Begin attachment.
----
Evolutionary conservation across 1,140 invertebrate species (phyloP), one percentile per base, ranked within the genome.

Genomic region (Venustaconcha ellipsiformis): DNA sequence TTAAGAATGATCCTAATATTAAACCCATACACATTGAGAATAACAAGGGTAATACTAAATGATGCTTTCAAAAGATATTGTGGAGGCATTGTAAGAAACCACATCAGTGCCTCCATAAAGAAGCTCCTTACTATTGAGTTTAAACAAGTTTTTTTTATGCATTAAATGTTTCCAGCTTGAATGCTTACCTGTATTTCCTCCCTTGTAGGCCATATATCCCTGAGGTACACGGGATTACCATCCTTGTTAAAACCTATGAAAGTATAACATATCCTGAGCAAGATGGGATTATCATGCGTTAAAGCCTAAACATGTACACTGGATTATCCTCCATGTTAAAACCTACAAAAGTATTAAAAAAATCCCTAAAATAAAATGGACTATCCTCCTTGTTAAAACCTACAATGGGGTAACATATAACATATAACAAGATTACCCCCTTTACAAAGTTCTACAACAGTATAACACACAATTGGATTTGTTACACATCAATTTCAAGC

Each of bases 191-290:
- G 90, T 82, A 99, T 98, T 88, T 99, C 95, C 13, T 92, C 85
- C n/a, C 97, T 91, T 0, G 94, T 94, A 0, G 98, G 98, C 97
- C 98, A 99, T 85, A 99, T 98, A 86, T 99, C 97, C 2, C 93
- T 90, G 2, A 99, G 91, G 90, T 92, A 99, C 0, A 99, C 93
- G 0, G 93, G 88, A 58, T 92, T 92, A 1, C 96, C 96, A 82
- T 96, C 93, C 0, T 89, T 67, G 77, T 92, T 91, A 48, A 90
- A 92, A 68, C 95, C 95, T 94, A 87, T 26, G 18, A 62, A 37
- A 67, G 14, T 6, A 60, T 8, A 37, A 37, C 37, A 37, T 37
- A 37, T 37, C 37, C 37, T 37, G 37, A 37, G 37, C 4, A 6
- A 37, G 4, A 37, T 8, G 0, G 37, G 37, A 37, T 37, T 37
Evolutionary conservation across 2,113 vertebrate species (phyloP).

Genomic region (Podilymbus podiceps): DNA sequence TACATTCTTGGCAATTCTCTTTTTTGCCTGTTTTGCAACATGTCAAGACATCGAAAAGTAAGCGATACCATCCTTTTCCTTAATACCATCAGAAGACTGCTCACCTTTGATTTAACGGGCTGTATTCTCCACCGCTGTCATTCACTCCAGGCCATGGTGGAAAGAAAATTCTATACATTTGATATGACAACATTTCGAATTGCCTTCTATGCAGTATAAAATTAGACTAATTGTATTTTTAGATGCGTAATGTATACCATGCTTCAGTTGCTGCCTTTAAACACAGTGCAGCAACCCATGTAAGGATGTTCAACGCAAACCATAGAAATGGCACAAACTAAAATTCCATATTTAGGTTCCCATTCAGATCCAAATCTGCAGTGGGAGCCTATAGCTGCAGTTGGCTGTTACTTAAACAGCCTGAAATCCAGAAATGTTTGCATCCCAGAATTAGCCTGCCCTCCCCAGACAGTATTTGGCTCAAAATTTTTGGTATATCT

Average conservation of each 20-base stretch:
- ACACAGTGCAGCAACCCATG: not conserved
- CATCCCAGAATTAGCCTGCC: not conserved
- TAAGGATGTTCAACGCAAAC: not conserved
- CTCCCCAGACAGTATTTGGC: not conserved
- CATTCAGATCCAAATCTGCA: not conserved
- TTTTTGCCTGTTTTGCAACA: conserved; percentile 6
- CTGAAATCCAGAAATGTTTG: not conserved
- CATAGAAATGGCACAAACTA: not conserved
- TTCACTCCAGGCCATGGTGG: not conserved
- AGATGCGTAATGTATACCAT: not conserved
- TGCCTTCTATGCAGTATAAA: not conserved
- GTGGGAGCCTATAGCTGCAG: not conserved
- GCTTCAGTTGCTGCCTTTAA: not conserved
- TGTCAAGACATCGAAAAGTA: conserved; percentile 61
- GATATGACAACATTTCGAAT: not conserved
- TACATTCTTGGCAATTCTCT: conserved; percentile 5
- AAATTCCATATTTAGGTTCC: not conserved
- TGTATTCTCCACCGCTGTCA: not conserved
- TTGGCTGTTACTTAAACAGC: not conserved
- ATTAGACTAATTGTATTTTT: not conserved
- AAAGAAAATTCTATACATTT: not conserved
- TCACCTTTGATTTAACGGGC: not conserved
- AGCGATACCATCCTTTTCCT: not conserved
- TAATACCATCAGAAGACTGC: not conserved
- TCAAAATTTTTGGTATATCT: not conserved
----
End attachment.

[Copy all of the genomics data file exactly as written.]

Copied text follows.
Evolutionary conservation across 1,140 invertebrate species (phyloP), one percentile per base, ranked within the genome.

Genomic region (Venustaconcha ellipsiformis): DNA sequence TTAAGAATGATCCTAATATTAAACCCATACACATTGAGAATAACAAGGGTAATACTAAATGATGCTTTCAAAAGATATTGTGGAGGCATTGTAAGAAACCACATCAGTGCCTCCATAAAGAAGCTCCTTACTATTGAGTTTAAACAAGTTTTTTTTATGCATTAAATGTTTCCAGCTTGAATGCTTACCTGTATTTCCTCCCTTGTAGGCCATATATCCCTGAGGTACACGGGATTACCATCCTTGTTAAAACCTATGAAAGTATAACATATCCTGAGCAAGATGGGATTATCATGCGTTAAAGCCTAAACATGTACACTGGATTATCCTCCATGTTAAAACCTACAAAAGTATTAAAAAAATCCCTAAAATAAAATGGACTATCCTCCTTGTTAAAACCTACAATGGGGTAACATATAACATATAACAAGATTACCCCCTTTACAAAGTTCTACAACAGTATAACACACAATTGGATTTGTTACACATCAATTTCAAGC

Each of bases 191-290:
- G 90, T 82, A 99, T 98, T 88, T 99, C 95, C 13, T 92, C 85
- C n/a, C 97, T 91, T 0, G 94, T 94, A 0, G 98, G 98, C 97
- C 98, A 99, T 85, A 99, T 98, A 86, T 99, C 97, C 2, C 93
- T 90, G 2, A 99, G 91, G 90, T 92, A 99, C 0, A 99, C 93
- G 0, G 93, G 88, A 58, T 92, T 92, A 1, C 96, C 96, A 82
- T 96, C 93, C 0, T 89, T 67, G 77, T 92, T 91, A 48, A 90
- A 92, A 68, C 95, C 95, T 94, A 87, T 26, G 18, A 62, A 37
- A 67, G 14, T 6, A 60, T 8, A 37, A 37, C 37, A 37, T 37
- A 37, T 37, C 37, C 37, T 37, G 37, A 37, G 37, C 4, A 6
- A 37, G 4, A 37, T 8, G 0, G 37, G 37, A 37, T 37, T 37
Evolutionary conservation across 2,113 vertebrate species (phyloP).

Genomic region (Podilymbus podiceps): DNA sequence TACATTCTTGGCAATTCTCTTTTTTGCCTGTTTTGCAACATGTCAAGACATCGAAAAGTAAGCGATACCATCCTTTTCCTTAATACCATCAGAAGACTGCTCACCTTTGATTTAACGGGCTGTATTCTCCACCGCTGTCATTCACTCCAGGCCATGGTGGAAAGAAAATTCTATACATTTGATATGACAACATTTCGAATTGCCTTCTATGCAGTATAAAATTAGACTAATTGTATTTTTAGATGCGTAATGTATACCATGCTTCAGTTGCTGCCTTTAAACACAGTGCAGCAACCCATGTAAGGATGTTCAACGCAAACCATAGAAATGGCACAAACTAAAATTCCATATTTAGGTTCCCATTCAGATCCAAATCTGCAGTGGGAGCCTATAGCTGCAGTTGGCTGTTACTTAAACAGCCTGAAATCCAGAAATGTTTGCATCCCAGAATTAGCCTGCCCTCCCCAGACAGTATTTGGCTCAAAATTTTTGGTATATCT

Average conservation of each 20-base stretch:
- ACACAGTGCAGCAACCCATG: not conserved
- CATCCCAGAATTAGCCTGCC: not conserved
- TAAGGATGTTCAACGCAAAC: not conserved
- CTCCCCAGACAGTATTTGGC: not conserved
- CATTCAGATCCAAATCTGCA: not conserved
- TTTTTGCCTGTTTTGCAACA: conserved; percentile 6
- CTGAAATCCAGAAATGTTTG: not conserved
- CATAGAAATGGCACAAACTA: not conserved
- TTCACTCCAGGCCATGGTGG: not conserved
- AGATGCGTAATGTATACCAT: not conserved
- TGCCTTCTATGCAGTATAAA: not conserved
- GTGGGAGCCTATAGCTGCAG: not conserved
- GCTTCAGTTGCTGCCTTTAA: not conserved
- TGTCAAGACATCGAAAAGTA: conserved; percentile 61
- GATATGACAACATTTCGAAT: not conserved
- TACATTCTTGGCAATTCTCT: conserved; percentile 5
- AAATTCCATATTTAGGTTCC: not conserved
- TGTATTCTCCACCGCTGTCA: not conserved
- TTGGCTGTTACTTAAACAGC: not conserved
- ATTAGACTAATTGTATTTTT: not conserved
- AAAGAAAATTCTATACATTT: not conserved
- TCACCTTTGATTTAACGGGC: not conserved
- AGCGATACCATCCTTTTCCT: not conserved
- TAATACCATCAGAAGACTGC: not conserved
- TCAAAATTTTTGGTATATCT: not conserved